Shotgun:  More time is used for shotgun loading than any other stage activity, so PRACTICE LOADING. 

     

    If shooting a double barrel, hold the open empty shotgun at roughly firing position and repeatedly load the chambers with dummy rounds.  With two shells in-hand, go back and forth from the belt/ bandolier to the chambers,  (never releasing your grip on the shells), and  push them only halfway into the chambers, then back to the belt.  Go back and forth 100 times, then repeat and repeat with multiple sessions until you can hit the chambers every time - with minimal watching.    (Hint:  align the top of the cases to the top curves of the two chambers, then tip them in)

    In this exercise,  you're only developing muscle memory for finding the belt and alignimg shells to the chambers rapidly, so it isn't necessary to take time to release the shells and re-grab them.  Those tasks require different exercises.  Practicing shucking of empties pretty much will  require live fire practice.   

     

    If shooting a 97, load your SG belt with snap caps and repeatedly load the chamber either over the top (left handed) or dropping them in right handed and working the action to chamber, then eject them until you have the motions, positions and timing down.  

     

    There are lots of ways to practice, and I suggest you ask other shooters for advice.  I'm only a medium fast shooter, usually breaking 30 sec in only about 70% of stages and 20 sec in maybe 5%.   The above practice hints were shared with me early on, and I found them helpful.  And they reduced practice cost and reloading time considerably.   Once you reach the plateau where this kind of practice ceases to help you improve further, you're on your own to develop live-fire practice techniques that work for you. 

    Best of luck.  Hope this is helpful.  

     

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  4. I contemplated mounting a taper die on my gun cart, but the cart is already weighted down with more than any sane shooter needs.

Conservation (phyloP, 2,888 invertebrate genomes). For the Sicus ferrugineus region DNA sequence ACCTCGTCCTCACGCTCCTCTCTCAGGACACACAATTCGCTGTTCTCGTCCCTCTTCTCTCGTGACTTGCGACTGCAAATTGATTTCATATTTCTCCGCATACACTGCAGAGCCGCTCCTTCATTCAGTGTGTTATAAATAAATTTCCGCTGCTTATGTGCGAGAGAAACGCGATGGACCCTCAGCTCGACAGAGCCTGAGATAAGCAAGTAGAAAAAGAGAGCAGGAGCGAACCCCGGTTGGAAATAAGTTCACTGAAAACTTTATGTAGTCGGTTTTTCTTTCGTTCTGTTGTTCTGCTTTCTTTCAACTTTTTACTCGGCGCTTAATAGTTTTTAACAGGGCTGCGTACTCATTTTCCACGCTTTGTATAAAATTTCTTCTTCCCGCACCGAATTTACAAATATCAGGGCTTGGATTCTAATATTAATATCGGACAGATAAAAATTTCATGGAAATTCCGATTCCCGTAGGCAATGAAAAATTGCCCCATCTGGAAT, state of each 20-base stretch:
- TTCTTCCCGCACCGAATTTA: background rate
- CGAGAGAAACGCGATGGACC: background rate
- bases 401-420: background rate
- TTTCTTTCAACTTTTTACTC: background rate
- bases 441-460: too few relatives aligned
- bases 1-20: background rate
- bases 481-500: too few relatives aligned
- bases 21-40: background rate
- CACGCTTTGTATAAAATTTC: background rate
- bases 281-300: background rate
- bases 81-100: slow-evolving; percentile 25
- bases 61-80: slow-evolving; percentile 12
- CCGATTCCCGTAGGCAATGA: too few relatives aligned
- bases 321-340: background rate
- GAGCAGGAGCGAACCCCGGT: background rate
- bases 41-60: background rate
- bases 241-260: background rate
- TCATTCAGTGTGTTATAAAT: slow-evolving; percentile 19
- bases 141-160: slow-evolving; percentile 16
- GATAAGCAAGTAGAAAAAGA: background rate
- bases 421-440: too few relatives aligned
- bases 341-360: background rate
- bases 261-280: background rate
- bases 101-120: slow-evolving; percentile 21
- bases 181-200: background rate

So I wondered how long the taper will last after being sized.

    I machined my own taper die similar to the quickLoader dimensions (stamped it 12 ga to make it legal).

    Then I bought on Ebay ($40) a used MEC 600 Jr loader, stripped off everything except the final crimp station, and mounted my taper die in Station 4 above the other (near) side of the shellplate.  I can quickly re-crimp, then taper/resize the loaded rounds. 

     

    I made measurements, using Rem. STS green cases.

     

    Here is the data-- these are averages, based on 25 rounds.

     

    Factory crimped STS case with no taper:  0.783 across crimp.

     

    Crimp diameters:

    At time of taper resize:  0.749

     

    1 hrs after:  0.749

    12 hrs later:  0.751

    24 hrs later:  0.751

    7 days later:  0.752

    60 days later: 0.755

    90 days later:  0.767

     

    So you be the judge whether or not to carry the taper tool around on your cart.

     

    I note that I ran the measurements between December and March, in cold temperatures (stored in non-heated garage).  Warm season numbers may be very different.

    I've included a couple pics:

    Top shell in top photo is taper-resized.  Lower is simply crimped on my MEC 9000.

    Lower photo shows arrangement on the used press frame.

     

     

     

    20230426_202710.jpg

    20230426_202528.jpg

  5. On 1/17/2017 at 8:34 PM, Yul Lose said:

    Be sure and remove the butt stock if you flush out the rifle and oil it heavily. A lot of the old long guns you see have weakened or ruined stocks because of the fluids that have gravitated into them when the guns were stood up. The stock comes off very easily on Pedersoli Lightnings.

    An easy way to avoid the oiling of rifle and shotgun stocks is to store the guns muzzle down.  It looks funny, but the oil stays on the metal parts, where you intended it to go.   I usually run a swab or bore mop down the barrel after storing for any length of time.   The oil can accumulate and gum up in the chamber.